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This article in SSSAJ

  1. Vol. 62 No. 2, p. 369-378
    Received: Jan 22, 1997
    Published: Mar, 1998

    * Corresponding author(s):


Complex Formation of Soil Minerals with Nitroaromatic Explosives and other π-Acceptors

  1. Kenneth W. Weissmahr,
  2. Stefan B. Haderlein  and
  3. René P. Schwarzenbach
  1. Dep. of Civil and Environmental Engineering, Univ. of California, Berkeley, CA
    Swiss Federal Inst. for Environmental Science and Technology (EAWAG) and Swiss Federal Institute of Technology (ETH), CH-8600 Dűbendorf, Switzerland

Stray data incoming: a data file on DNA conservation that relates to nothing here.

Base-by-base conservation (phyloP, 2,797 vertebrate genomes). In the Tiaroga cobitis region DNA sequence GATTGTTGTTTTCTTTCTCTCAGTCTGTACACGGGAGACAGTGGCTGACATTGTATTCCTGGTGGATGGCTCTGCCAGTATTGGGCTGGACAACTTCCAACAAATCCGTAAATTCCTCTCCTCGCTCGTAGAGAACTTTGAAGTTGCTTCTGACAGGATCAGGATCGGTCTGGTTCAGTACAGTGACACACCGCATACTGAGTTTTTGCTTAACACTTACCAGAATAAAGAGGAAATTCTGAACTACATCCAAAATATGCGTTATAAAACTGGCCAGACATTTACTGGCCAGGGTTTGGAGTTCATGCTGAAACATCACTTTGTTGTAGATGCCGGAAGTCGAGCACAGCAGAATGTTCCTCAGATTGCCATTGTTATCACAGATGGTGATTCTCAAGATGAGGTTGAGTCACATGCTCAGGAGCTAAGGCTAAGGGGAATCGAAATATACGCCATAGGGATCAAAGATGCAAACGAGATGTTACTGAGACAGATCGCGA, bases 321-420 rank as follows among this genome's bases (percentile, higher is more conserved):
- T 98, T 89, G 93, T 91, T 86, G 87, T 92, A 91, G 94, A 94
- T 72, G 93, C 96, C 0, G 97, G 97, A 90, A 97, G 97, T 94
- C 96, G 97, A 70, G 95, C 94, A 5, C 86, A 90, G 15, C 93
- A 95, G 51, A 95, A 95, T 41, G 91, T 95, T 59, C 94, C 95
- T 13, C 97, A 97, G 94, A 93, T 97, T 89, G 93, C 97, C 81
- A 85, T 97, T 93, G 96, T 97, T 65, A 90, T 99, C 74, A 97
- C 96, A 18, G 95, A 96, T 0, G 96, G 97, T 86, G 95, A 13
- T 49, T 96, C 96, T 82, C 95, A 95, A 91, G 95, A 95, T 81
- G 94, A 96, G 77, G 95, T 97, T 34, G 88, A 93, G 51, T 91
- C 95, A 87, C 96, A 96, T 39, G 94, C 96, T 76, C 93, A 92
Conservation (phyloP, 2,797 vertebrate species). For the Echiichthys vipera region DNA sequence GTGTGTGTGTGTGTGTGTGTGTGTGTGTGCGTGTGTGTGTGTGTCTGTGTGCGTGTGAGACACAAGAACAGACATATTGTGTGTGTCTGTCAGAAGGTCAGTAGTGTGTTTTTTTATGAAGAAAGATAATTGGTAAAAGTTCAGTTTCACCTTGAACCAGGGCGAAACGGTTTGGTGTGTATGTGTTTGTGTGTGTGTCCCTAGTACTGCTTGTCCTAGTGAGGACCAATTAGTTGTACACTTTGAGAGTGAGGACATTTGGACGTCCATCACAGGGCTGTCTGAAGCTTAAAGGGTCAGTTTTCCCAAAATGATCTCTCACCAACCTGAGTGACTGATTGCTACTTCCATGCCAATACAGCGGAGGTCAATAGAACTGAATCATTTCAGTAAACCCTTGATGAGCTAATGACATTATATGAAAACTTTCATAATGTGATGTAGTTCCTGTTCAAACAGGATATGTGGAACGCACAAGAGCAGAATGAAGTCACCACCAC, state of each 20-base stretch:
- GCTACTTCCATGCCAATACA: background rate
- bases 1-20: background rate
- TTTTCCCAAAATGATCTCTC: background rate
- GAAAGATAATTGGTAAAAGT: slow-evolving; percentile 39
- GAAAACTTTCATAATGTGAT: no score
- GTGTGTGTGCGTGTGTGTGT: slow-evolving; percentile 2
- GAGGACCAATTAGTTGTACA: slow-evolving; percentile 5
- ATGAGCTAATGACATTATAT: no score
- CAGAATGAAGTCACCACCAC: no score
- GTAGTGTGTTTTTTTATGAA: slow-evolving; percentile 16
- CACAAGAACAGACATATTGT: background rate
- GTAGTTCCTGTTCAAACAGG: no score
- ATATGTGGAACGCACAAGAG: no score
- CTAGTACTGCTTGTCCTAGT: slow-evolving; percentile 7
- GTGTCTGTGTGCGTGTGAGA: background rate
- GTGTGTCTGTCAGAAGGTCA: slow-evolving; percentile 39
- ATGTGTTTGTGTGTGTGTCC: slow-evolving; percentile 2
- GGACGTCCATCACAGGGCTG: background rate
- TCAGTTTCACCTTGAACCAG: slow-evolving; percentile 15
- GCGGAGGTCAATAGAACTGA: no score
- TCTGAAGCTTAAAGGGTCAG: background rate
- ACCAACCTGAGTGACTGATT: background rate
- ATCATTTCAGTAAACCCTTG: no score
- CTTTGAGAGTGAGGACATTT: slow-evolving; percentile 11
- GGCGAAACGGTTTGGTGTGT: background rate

The ability of soil minerals to interact with organic solutes exhibiting π-acceptor properties was studied using batch adsorption experiments. Among the major groups of naturally occurring minerals, only phyllosilicates were capable of forming strong electron donor-acceptor (EDA) complexes with such solutes, including nitroaromatic explosives (e.g., trinitrotoluene [TNT]) and other priority pollutants. Depending on the minerals and the solutes involved, adsorption constants due to such EDA interactions may exceed those caused by nonspecific interactions by several orders of magnitude. Two major factors controlled the ability of phyllosilicates to form EDA complexes: the n-donor properties of their siloxane oxygens and the accessibility of such sites for π-acceptors. The donor properties of siloxane oxygens are enhanced by isomorphic substitution, but their accessibility for π-acceptors is restricted by the steric effects of hydrated exchangeable cations. Relative adsorption constants (Kad values) for a given set of π-acceptors were independent of the mineral structure, indicating that similar sites are involved in EDA complex formation on phyllosilicates. Thus, Kad values measured on any type of model phyllosilicate may be used to estimate the relative extent of adsorption of π-acceptors to natural subsurface matrices, irrespective of the types and abundance of phyllosilicates present. Cation exchange on phyllosilicates is a crucial geochemical process that controls the accessibility of their siloxane sites to π-acceptors due to the different sizes of the hydrated cations. Injection of electrolytes may be a promising but so far unexplored way to control the adsorption and thus the bioavailability and transport of TNT and other contaminants with significant π-acceptor properties in the subsurface.

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